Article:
verb (used with object), paced, pac·ing.
verb (used without object), paced, pac·ing.
- pacchionian body,
- pacchionian depression,
- pace bowler,
- pace car,
- pace lap,
Origin of pace1
Origin of pace2
hic requiescit in pace
requiescat in pace
Examples from the Web for pace
Being reminded that economic and social conditions are not improving at the pace one expected can be a powerful motivator.
But at the same time, both of those roles offered the opportunity of a change in pace.Crying With Laura Dern: The Star on Her Oscar-Worthy ‘Wild’ Turn|Kevin Fallon|December 3, 2014|DAILY BEAST
Please know that these judgmental feelings truly have no pace in my heart.
Wheatcroft uses the app RunKeeper, which reads aloud distance and pace information.
Overall, the film moves along with the pace of a worsening snowstorm.‘Force Majeure’ and the Swedish Family Vacation From Hell|Alex Suskind|October 27, 2014|DAILY BEAST
Then the fire rose higher in front of them, and when they topped the last rise the pace grew faster still.The Impostor|Harold Bindloss
Tommy was not inclined to check his pace, but a revolver in the hands of the fellow induced him to do so.Boy Scouts in the Canal Zone|G. Harvey Ralphson
The host, with a sudden gesture, tore off his mask and the Burglar accelerated his pace.The Chase of the Golden Plate|Jacques Futrelle
When they travelled it was at the merest snail's pace, and they slept on the road, night after night, in houses prepared for them.The Memoirs of Louis XIV., His Court and The Regency, Complete|Duc de Saint-Simon
Now and then he got up from this work, to look out of the window, or to pace the room, as if in quest of new ideas.Methods of Authors|Hugo Erichsen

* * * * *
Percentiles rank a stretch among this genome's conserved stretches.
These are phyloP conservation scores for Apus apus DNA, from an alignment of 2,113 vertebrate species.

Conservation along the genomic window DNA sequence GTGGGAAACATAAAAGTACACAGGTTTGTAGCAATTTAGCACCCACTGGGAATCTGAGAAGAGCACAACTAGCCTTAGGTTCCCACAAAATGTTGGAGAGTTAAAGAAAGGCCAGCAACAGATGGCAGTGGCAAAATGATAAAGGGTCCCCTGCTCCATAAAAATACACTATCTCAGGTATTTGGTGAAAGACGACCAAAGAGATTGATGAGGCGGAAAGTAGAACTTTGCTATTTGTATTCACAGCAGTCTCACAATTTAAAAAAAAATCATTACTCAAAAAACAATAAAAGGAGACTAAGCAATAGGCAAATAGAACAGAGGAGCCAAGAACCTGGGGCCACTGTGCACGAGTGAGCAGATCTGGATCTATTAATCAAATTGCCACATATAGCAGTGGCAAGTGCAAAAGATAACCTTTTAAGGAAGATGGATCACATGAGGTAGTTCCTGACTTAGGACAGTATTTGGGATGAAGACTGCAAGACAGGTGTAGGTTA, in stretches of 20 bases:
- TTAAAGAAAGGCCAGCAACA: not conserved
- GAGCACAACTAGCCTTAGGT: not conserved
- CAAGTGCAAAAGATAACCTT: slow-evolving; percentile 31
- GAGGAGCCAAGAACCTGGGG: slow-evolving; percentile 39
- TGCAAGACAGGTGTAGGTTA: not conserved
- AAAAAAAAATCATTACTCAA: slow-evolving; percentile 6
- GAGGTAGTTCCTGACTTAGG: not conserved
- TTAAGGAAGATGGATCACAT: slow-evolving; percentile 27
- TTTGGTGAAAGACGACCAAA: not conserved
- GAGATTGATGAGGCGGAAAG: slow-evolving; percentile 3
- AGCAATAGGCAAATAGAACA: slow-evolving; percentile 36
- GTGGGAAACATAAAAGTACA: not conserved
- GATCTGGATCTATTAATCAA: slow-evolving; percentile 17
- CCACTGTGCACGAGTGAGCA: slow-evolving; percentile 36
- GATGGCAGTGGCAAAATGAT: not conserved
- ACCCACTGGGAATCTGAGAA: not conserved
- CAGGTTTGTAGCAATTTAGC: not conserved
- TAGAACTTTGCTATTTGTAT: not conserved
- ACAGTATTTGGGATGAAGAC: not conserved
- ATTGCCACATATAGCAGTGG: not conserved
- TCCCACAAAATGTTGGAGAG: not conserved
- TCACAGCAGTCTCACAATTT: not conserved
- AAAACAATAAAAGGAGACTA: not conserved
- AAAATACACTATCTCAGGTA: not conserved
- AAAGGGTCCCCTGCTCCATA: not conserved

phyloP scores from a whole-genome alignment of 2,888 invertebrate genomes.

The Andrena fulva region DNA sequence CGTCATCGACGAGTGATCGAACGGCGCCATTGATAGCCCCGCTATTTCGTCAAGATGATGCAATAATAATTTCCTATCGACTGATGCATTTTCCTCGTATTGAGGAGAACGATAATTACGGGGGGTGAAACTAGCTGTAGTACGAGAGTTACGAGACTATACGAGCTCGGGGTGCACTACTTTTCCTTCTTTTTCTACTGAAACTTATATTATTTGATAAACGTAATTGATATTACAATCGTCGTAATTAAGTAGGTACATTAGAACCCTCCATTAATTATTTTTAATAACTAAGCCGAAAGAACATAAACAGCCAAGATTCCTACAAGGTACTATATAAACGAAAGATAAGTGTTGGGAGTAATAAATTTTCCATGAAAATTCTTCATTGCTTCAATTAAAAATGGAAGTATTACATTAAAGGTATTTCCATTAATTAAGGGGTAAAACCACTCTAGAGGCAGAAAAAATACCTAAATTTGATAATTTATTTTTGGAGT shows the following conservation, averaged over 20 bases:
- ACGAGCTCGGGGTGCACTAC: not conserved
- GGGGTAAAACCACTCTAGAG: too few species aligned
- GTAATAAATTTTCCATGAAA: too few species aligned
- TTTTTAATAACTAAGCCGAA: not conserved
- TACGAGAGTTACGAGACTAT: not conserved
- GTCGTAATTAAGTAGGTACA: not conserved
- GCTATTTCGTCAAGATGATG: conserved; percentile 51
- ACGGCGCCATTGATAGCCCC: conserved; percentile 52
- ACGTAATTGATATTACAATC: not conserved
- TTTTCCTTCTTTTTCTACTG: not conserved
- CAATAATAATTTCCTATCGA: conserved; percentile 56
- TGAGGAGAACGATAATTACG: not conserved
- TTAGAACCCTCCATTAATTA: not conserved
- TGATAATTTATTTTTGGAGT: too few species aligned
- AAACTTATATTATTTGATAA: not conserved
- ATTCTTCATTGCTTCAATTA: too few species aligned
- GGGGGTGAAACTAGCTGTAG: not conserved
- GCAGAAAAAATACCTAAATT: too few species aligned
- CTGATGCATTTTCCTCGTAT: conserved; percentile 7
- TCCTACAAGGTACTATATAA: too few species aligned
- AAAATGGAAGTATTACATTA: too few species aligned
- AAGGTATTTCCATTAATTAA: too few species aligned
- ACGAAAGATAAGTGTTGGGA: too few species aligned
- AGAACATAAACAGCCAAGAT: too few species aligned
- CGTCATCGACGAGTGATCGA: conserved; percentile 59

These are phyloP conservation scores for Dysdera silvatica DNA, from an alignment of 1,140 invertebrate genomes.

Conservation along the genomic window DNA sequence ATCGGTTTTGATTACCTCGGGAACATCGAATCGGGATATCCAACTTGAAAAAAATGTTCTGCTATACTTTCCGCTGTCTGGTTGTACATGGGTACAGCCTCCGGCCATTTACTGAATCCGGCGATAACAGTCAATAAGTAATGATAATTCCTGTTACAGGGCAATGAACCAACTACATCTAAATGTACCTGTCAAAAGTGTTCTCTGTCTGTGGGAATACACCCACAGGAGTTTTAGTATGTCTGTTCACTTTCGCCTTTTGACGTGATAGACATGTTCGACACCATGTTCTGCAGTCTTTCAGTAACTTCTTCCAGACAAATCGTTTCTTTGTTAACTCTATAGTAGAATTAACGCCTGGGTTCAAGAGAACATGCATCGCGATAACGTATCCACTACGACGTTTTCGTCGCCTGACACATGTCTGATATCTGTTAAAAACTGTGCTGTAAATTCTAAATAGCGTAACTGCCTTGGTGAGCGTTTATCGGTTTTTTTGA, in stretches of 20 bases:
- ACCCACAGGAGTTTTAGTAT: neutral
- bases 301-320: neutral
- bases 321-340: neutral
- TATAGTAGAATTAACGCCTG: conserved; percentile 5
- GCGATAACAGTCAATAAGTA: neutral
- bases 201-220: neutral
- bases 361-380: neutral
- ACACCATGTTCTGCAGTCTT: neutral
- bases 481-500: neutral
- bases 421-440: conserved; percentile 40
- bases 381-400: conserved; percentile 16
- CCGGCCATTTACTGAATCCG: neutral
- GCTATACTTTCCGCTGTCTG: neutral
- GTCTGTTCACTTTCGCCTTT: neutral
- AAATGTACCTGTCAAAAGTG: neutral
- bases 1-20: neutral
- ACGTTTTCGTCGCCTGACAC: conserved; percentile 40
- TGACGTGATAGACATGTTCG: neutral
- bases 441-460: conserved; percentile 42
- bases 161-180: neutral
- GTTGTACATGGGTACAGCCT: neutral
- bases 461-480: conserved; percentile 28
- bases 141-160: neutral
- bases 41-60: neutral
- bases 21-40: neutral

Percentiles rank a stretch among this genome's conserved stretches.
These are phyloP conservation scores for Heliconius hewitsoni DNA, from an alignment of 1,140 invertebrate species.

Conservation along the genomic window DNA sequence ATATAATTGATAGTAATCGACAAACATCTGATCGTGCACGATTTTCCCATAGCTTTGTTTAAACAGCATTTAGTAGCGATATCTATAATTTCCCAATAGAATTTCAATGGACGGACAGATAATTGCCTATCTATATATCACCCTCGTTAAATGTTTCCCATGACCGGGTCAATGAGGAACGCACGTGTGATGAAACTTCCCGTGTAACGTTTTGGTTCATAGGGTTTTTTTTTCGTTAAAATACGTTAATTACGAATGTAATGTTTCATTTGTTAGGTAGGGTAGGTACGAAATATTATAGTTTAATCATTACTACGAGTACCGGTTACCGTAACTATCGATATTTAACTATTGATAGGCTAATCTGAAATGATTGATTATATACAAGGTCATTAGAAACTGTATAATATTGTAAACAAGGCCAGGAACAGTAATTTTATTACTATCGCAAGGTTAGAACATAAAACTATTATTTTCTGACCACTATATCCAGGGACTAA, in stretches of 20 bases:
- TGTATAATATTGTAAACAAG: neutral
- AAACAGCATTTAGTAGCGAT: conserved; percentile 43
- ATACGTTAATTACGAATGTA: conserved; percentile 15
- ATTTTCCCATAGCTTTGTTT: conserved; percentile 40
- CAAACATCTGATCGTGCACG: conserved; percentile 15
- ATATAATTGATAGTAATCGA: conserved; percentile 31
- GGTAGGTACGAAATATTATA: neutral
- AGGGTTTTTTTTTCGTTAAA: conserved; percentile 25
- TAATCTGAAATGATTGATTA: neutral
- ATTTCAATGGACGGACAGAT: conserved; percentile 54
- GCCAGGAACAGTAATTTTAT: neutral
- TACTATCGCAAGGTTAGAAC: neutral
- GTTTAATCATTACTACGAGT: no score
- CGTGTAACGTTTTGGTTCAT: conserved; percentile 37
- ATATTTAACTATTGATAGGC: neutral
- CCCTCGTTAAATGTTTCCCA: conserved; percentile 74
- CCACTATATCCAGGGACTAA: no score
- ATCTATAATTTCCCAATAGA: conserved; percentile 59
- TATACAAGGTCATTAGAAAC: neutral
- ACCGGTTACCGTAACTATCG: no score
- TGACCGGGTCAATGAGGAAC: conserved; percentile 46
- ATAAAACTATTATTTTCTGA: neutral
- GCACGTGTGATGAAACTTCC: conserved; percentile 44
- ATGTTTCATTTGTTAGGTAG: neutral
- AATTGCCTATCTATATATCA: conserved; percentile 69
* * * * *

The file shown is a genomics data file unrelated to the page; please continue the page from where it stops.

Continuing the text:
- a single step in walking
- the distance covered by a step
Word Origin for pace
Word Origin for pace
n acronym for (in England and Wales)
late 13c., "a step in walking; rate of motion," from Old French pas "a step, pace, trace," and directly from Latin passus, passum "a step, pace, stride," noun use of past participle of pandere "to stretch (the leg), spread out," probably from PIE *pat-no-, from root *pete- "to spread" (cf. Greek petannynai "to spread out," petalon "a leaf," patane "plate, dish;" Old Norse faðmr "embrace, bosom," Old English fæðm "embrace, bosom, fathom," Old Saxon fathmos "the outstretched arms"). Also, "a measure of five feet" [Johnson]. Pace-setter in fashion is from 1895.
"with the leave of," 1863, from Latin pace, ablative of pax "peace," as in pace tua "with all deference to you;" from PIE *pak- "to fasten" (see pax). "Used chiefly as a courteous or ironical apology for a contradiction or difference of opinion" [OED].
1510s, "to walk at a steady rate," from pace (n.). Meaning "to measure by pacing" is from 1570s. That of "to set the pace for" (another) is from 1886. Related: Paced; pacing.
see change of pace; keep pace; put someone through his or her paces; set the pace; snail's pace.